Increased rates of fibromyalgia following cervical spine injury: A controlled study of 161 cases of traumatic injury. Buskila D, Neumannn L, Vaisberg G, Alkalay D, Wolfe F. Arthritis Rheum 1997;40:446-452.

In this Israeli study it was revealed that adults with neck injuries had a 13-fold increased risk of developing fibromyalgia within 1 year of their injury compared with adults with lower extremity fractures.

Trauma and fibromyalgia: is there an association and what does it mean? White KP, Carette S Seminars in Arthritis & Rheumatism 29(4):200-216, 2000.

There is some evidence supporting an association between trauma and fibromyalgia. More research is needed.

Upper cervical management of primary fibromyalgia and chronic fatigue syndrome cases. Amalu WC. Today’s Chiropractic May/June 2000 Pp.76-86.

This is a paper of 23 successive cases (5 male, 18 female from 11 to 76 years of age) of primary fibromyalgia and chronic fatigue syndrome suffering from 2 to 35 years.

Total care visits ranged from 20 to 48. All patients reported maintaining their improvements at 1 to 1 ½ years or more of follow up. After care every patient was ale to resume normal activities including full time work.

The author writes “Improvement in symptoms of 92-100% was achieved in both these syndromes subsequent to corrections of aberrant arthrokinematic function of the occipito-atlanto-axial complex…A causal relationship between biomechanical faults in the upper cervical spine, abnormal central neurophysiologic processing and subsequent peripheral neuropathophysiology, is suggested as the possible genesis of these two syndromes.”

The clinical syndrome of fibrositis. Wolfe F, American Journal of Medicine 1986 Vol. 81 (suppl 3A) Sept 29, 1986; 7-14

Researchers found that 45.9% of people who had fibromyalgia and went to a chiropractor experienced moderate to great improvement. In the same study, anti-depressant medication benefited only 36.3% of those studied and exercise was limited to a 31.8% rate of improvement.

Combined ischemic compression and spinal manipulation in the treatment of fibromyalgia: a preliminary estimate of dose efficacy. Hain S and Hain F. Journal of Manipulative and Physiological Therapeutics Vol 23 No. 4 May 2000 pp.225-230.

In this study of 15 women with fibromyalgia , 60% (9) responded very well to Chiropractic Care meaning they had at least a 50% reduction in pain symptoms.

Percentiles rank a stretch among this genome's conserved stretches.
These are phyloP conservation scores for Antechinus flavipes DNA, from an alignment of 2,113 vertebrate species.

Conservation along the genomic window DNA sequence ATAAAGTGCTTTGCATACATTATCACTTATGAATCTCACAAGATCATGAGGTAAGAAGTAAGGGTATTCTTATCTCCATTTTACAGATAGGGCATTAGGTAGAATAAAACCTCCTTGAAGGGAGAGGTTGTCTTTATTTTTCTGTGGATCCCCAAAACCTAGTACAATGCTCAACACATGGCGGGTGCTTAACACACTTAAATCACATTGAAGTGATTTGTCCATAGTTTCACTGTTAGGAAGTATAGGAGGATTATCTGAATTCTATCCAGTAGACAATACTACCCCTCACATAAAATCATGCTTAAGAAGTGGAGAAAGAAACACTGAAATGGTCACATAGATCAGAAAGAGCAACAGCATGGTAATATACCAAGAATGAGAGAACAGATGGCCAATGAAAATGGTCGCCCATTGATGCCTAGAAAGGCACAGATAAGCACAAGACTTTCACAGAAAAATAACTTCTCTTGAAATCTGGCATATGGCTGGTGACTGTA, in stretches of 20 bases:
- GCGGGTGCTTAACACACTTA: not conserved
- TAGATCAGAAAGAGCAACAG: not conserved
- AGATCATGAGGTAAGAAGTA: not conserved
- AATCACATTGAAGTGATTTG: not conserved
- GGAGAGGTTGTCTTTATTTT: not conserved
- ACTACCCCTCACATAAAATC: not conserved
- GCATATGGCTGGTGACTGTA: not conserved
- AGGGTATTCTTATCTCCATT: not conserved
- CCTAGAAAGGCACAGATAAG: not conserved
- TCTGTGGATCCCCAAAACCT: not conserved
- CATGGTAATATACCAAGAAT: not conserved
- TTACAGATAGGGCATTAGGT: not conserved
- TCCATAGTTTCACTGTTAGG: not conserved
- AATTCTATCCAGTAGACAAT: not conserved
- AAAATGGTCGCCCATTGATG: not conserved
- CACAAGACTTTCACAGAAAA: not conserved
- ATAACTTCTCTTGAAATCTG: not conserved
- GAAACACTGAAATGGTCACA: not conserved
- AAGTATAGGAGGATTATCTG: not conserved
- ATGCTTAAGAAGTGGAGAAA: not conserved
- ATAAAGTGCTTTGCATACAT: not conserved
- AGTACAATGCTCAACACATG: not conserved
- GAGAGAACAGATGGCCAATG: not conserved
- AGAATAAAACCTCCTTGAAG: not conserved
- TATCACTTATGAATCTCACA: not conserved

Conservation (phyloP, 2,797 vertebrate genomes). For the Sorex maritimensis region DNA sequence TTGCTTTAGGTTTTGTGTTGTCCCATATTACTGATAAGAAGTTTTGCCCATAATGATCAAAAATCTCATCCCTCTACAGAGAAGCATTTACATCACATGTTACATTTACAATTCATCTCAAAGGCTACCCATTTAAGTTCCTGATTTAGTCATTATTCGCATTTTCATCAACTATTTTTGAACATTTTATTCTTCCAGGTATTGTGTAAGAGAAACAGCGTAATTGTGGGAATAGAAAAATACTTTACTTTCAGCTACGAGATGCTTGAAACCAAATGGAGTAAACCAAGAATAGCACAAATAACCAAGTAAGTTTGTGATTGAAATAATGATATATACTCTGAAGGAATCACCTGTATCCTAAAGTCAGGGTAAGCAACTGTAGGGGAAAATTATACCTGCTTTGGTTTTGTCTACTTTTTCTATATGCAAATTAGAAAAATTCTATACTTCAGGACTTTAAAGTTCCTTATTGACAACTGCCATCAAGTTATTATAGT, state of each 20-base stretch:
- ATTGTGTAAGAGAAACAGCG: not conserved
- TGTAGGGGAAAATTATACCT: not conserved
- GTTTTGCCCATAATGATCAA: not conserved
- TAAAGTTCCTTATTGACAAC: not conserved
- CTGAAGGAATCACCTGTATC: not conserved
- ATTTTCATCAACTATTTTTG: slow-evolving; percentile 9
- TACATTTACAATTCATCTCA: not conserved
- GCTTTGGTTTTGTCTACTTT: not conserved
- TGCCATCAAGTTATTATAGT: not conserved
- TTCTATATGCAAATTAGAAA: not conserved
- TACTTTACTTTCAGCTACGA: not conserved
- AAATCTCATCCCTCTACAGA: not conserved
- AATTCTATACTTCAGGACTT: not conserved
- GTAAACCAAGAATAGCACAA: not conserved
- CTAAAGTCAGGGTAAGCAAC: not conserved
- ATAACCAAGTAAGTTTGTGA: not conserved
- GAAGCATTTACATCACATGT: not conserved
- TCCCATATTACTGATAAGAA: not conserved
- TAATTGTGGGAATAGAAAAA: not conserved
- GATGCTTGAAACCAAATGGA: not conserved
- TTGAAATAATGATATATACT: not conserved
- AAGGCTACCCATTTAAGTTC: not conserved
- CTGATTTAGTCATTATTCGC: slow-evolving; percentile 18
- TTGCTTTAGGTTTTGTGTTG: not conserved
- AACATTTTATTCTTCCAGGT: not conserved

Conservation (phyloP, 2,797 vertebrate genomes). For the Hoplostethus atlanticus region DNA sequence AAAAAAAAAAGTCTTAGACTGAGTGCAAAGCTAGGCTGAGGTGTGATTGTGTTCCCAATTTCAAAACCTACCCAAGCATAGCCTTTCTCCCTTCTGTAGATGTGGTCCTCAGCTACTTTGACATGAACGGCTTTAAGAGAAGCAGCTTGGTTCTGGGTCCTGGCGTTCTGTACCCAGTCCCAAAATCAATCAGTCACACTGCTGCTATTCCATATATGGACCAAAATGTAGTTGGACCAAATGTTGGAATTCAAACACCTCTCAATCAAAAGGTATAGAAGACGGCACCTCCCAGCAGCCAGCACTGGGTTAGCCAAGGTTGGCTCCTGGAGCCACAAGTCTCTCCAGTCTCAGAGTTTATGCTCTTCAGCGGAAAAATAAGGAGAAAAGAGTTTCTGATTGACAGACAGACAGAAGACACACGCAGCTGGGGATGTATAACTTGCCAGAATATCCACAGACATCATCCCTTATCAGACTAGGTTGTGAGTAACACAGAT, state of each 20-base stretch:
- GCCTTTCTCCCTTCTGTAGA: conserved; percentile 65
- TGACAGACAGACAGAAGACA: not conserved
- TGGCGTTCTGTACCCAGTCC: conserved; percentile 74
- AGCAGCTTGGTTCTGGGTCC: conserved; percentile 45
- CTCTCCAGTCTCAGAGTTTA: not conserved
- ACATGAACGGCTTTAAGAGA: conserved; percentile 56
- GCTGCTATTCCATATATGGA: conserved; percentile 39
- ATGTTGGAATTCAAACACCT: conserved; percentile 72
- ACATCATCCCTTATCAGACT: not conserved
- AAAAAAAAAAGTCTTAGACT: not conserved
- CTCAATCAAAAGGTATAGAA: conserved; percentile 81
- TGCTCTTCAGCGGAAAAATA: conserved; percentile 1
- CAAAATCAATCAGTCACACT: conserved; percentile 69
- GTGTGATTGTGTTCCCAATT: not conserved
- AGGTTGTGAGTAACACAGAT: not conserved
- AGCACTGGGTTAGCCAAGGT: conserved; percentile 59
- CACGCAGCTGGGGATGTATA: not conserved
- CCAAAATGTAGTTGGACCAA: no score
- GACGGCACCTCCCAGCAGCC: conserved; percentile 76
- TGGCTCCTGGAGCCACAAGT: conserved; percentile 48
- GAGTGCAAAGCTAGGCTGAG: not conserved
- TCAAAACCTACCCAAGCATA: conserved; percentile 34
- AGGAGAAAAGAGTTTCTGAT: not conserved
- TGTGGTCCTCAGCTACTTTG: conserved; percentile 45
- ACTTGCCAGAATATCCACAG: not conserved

The patients in the study had fibromyalgia for more than 3 months and were adult members of a regional Fibromyalgia Association. Each participant was adjusted during 30 visits with self-administered assessments taken at the beginning of the study, after 15 visits, 30 visits and 30 days after completion of the study. Researchers were looking for improvement in three areas; pain intensity, fatigue level and sleep quality. The improvement in all three areas continued after 1 month without chiropractic care.

Note from Dr. Koren: The quality of chiropractic care in this study was poor. Patients were adjusted twice a week whether they needed it or not. “Adjustments” (really manipulations) were rotary diversified to the neck and thoracic. I can only wonder what the results would have been if specific, scientific spinal adjustments were administered.

The effectiveness of chiropractic management of fibromyalgia patients: a pilot study. Blunt KL, Rajwani MH, and Guerriero RC. J Manipulative Physiological Therapy; 1997: 20(6):389-99.

Twenty-one rheumatology patients aged 25-70 suffering from fibromyalgia (muscular pain characterized by muscular tautness/stiffness, well-defined tender/trigger points, numbness, tingling, and pain) were studied to demonstrate chiropractic’s effect on this condition.

Chiropractic care consisted of 4 weeks of spinal care plus soft tissue and passive stretching at the chiropractors’ discretion. Chiropractic management improved patients’ cervical and lumbar ranges of motion, straight leg raise and reported pain levels.

Prospective, longitudinal study of service utilization and costs in fibromyalgia. Wolf F. Anderson J, Harkness, D et al. Arthritis and Rheumatism, 1997; 40, pp.1560-70.

In this study of 538 fibromyalgia patients it was revealed that chiropractors were one of the more common health care professionals visited by patients, averaging 30.4 visits per 100 patients (per six-month period).

Copyright 2004 Koren Publications, Inc. & Tedd Koren, D.C.